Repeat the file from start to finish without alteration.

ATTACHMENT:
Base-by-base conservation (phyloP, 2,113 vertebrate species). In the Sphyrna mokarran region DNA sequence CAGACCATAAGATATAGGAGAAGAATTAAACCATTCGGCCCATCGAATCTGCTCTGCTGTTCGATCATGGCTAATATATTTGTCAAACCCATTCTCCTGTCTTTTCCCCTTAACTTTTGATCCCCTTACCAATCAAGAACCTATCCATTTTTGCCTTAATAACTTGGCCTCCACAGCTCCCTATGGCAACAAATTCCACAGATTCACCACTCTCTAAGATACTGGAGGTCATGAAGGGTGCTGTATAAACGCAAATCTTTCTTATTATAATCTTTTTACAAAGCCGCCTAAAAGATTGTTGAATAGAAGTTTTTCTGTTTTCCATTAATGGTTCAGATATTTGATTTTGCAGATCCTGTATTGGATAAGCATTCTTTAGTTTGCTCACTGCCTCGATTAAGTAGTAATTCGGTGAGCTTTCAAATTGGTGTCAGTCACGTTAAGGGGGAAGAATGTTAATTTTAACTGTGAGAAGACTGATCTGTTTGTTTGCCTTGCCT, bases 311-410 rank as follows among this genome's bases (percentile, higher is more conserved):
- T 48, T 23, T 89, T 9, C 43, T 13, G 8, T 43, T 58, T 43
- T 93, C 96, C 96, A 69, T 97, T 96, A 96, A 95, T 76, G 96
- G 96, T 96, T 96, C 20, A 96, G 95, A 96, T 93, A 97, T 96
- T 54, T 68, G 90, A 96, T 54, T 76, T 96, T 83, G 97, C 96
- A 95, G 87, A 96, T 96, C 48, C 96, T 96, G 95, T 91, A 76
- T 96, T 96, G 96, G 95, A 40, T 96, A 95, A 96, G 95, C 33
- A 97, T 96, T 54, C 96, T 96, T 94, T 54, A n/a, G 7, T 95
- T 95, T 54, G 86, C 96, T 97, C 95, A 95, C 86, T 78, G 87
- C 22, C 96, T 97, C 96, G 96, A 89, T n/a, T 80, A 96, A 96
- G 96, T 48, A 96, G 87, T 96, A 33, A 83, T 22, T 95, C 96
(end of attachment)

Base-by-base conservation (phyloP, 2,113 vertebrate species). In the Sphyrna mokarran region DNA sequence CAGACCATAAGATATAGGAGAAGAATTAAACCATTCGGCCCATCGAATCTGCTCTGCTGTTCGATCATGGCTAATATATTTGTCAAACCCATTCTCCTGTCTTTTCCCCTTAACTTTTGATCCCCTTACCAATCAAGAACCTATCCATTTTTGCCTTAATAACTTGGCCTCCACAGCTCCCTATGGCAACAAATTCCACAGATTCACCACTCTCTAAGATACTGGAGGTCATGAAGGGTGCTGTATAAACGCAAATCTTTCTTATTATAATCTTTTTACAAAGCCGCCTAAAAGATTGTTGAATAGAAGTTTTTCTGTTTTCCATTAATGGTTCAGATATTTGATTTTGCAGATCCTGTATTGGATAAGCATTCTTTAGTTTGCTCACTGCCTCGATTAAGTAGTAATTCGGTGAGCTTTCAAATTGGTGTCAGTCACGTTAAGGGGGAAGAATGTTAATTTTAACTGTGAGAAGACTGATCTGTTTGTTTGCCTTGCCT, bases 311-410 rank as follows among this genome's bases (percentile, higher is more conserved):
- T 48, T 23, T 89, T 9, C 43, T 13, G 8, T 43, T 58, T 43
- T 93, C 96, C 96, A 69, T 97, T 96, A 96, A 95, T 76, G 96
- G 96, T 96, T 96, C 20, A 96, G 95, A 96, T 93, A 97, T 96
- T 54, T 68, G 90, A 96, T 54, T 76, T 96, T 83, G 97, C 96
- A 95, G 87, A 96, T 96, C 48, C 96, T 96, G 95, T 91, A 76
- T 96, T 96, G 96, G 95, A 40, T 96, A 95, A 96, G 95, C 33
- A 97, T 96, T 54, C 96, T 96, T 94, T 54, A n/a, G 7, T 95
- T 95, T 54, G 86, C 96, T 97, C 95, A 95, C 86, T 78, G 87
- C 22, C 96, T 97, C 96, G 96, A 89, T n/a, T 80, A 96, A 96
- G 96, T 48, A 96, G 87, T 96, A 33, A 83, T 22, T 95, C 96